Tonight, Dad decided to grill out for Labor Day weekend. He did up some steaks for him and the boys, and I marinated some boneless chicken breasts which were fabulous!

Grilled Chicken Salad 001

After thawing three chicken breasts, I rinsed them and patted them dry. Rubbed my favorite McCormick grill seasoning on both sides, placed them into a quart size ziploc bag with a splash of lemon juice, some peanut oil, a little dried rosemary and dried thyme. Mush it around and let it marinade for two hours turning the bag over every half hour.

I let Dad work his grill magic and it all came out tender, juicy, not dry at all, and full of flavor!

Grilled Chicken Salad 002Β Β Β  Grilled Chicken Salad 004

Grilled Chicken Salad 009

This can be served up with your favorite vegetables and dressing. I kept it simple, a little tomato, organic cucumbers, and some ranch dressing. I am kicking myself for not having made extra for the rest of the week but Friday will be here before I know it πŸ˜‰

The only carbs that I can think of that are present in this dish is from the dressing and tomatoes. If you have been good all day that little bit isn’t going to do too much damage. Add some berries if you like, pine nuts for a little extra nutty crunch, and use your favorite dressing (I know blue cheese is popular with many).

Happy eating!


8 thoughts on “PCOS and Low Carb Recipe

  1. There should be as many vegetables as possible and fruits as well. The point isn’t no-carb it’s no-bad-carbs. We weren’t made to eat grains. For women with PCOS it is also a good idea to forgo the dairy products as they’re filled with hormones.
    I’m not sure the ranch dressing fullfills PCOS criteria.

    • Morning Gry Ranfelt, thank you so much for stopping by and responding to my post πŸ™‚

      After being diagnosed with PCOS back in 2000, I’ve had thirteen years of trial and error (mostly error) in figuring out what works best for me. Though I’ve had PCOS all my life, it was not discovered till I was 18 and certain symptoms had manifested rendering me out of commission for school and various activities. It was then my Mom took me to her GYN and we learned what I was suffering from. I went down the route of popping pills and sticking to a strict regime of exercise and diet. But after bloating, having a menstrual cycle lasting for a week and half each month, and becoming anemic that I decided to change it up and find a more natural solution.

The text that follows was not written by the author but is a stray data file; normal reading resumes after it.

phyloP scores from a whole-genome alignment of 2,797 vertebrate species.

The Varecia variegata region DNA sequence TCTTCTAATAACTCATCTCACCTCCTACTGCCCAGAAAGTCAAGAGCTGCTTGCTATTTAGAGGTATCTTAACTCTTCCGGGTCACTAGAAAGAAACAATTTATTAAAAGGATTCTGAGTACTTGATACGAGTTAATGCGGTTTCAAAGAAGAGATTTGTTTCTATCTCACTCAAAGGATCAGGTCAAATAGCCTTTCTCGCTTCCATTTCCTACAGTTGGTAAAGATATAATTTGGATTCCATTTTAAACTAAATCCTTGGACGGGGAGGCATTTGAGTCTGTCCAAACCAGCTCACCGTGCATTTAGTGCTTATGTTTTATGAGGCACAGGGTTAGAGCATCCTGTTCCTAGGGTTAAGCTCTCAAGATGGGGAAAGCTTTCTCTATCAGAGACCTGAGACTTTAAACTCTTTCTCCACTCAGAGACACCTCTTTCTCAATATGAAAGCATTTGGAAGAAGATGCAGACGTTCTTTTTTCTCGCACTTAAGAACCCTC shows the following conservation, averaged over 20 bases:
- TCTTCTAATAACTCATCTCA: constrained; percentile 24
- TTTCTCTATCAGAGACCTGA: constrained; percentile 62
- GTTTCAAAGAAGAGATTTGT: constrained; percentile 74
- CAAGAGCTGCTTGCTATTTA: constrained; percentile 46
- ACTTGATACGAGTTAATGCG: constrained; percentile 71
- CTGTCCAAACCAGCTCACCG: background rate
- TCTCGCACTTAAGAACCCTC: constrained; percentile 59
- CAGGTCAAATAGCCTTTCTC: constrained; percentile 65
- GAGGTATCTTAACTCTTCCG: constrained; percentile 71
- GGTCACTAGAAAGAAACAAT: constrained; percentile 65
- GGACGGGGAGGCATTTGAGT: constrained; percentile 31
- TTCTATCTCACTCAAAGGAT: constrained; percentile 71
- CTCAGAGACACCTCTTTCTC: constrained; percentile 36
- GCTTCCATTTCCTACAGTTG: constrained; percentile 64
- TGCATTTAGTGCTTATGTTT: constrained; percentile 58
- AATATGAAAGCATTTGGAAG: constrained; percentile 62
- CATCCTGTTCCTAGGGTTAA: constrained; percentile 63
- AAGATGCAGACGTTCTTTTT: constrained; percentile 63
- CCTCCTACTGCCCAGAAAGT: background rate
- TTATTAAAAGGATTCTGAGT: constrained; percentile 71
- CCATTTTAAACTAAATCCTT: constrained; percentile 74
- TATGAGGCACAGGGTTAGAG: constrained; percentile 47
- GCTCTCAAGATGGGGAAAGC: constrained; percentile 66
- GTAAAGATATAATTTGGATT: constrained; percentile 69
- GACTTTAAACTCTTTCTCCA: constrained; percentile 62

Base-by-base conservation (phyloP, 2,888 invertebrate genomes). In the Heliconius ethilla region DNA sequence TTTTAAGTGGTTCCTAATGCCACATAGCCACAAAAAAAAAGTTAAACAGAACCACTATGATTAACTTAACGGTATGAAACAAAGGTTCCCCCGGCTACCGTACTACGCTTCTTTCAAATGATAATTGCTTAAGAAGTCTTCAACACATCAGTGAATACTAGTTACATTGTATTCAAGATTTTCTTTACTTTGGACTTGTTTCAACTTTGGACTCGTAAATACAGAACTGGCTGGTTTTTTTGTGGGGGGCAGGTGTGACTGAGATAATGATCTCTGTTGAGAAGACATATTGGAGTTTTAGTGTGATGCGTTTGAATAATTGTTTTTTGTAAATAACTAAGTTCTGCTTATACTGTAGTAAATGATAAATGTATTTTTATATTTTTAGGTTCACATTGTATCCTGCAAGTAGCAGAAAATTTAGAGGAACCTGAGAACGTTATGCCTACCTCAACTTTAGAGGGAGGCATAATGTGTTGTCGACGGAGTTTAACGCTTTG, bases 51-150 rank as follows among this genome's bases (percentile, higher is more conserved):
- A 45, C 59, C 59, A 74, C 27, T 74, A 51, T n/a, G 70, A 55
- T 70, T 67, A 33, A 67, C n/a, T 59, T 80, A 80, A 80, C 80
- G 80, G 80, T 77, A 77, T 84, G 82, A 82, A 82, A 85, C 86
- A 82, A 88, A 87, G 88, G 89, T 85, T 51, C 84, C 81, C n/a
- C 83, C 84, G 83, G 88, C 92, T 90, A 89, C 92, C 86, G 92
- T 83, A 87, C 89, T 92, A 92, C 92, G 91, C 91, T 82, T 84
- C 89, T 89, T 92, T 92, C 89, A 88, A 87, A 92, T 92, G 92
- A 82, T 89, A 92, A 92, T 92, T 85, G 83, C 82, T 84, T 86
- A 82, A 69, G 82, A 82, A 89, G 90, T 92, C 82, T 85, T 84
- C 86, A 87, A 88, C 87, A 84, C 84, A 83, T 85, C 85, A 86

I agree 100% that there should be a good variety of vegetables and fruits as well, however it is a good idea to make sure that they are lower in carbs. Anything that is naturally high in fructose will only do more harm than good for those who are unable to handle them. This is why I stick with mostly berries and specifically strawberries and blueberries.
      They are a little more alkaline too!

      I do not advocate no carbs, the only time I would advise someone to restrict their carbs to that degree is if they are like my Mom who absolutely cannot tolerate more than 10 carbs a day. At that point the complex carbs on a daily basis isn’t even a good idea. People like my Mom complain of not feeling well after consuming a complex carbs everyday.
      We’re all so different and should listen to our bodies, becoming familiar with what we can handle and what we cannot. And I do agree that grains, especially the GMO variety, are not healthy. This is why I have to stay gluten-free. It’s not easy since it’s practically in everything, even foods that you wouldn’t normally think would have gluten in it. It’s made me a label reader, drives people crazy but it’s a must, you know?!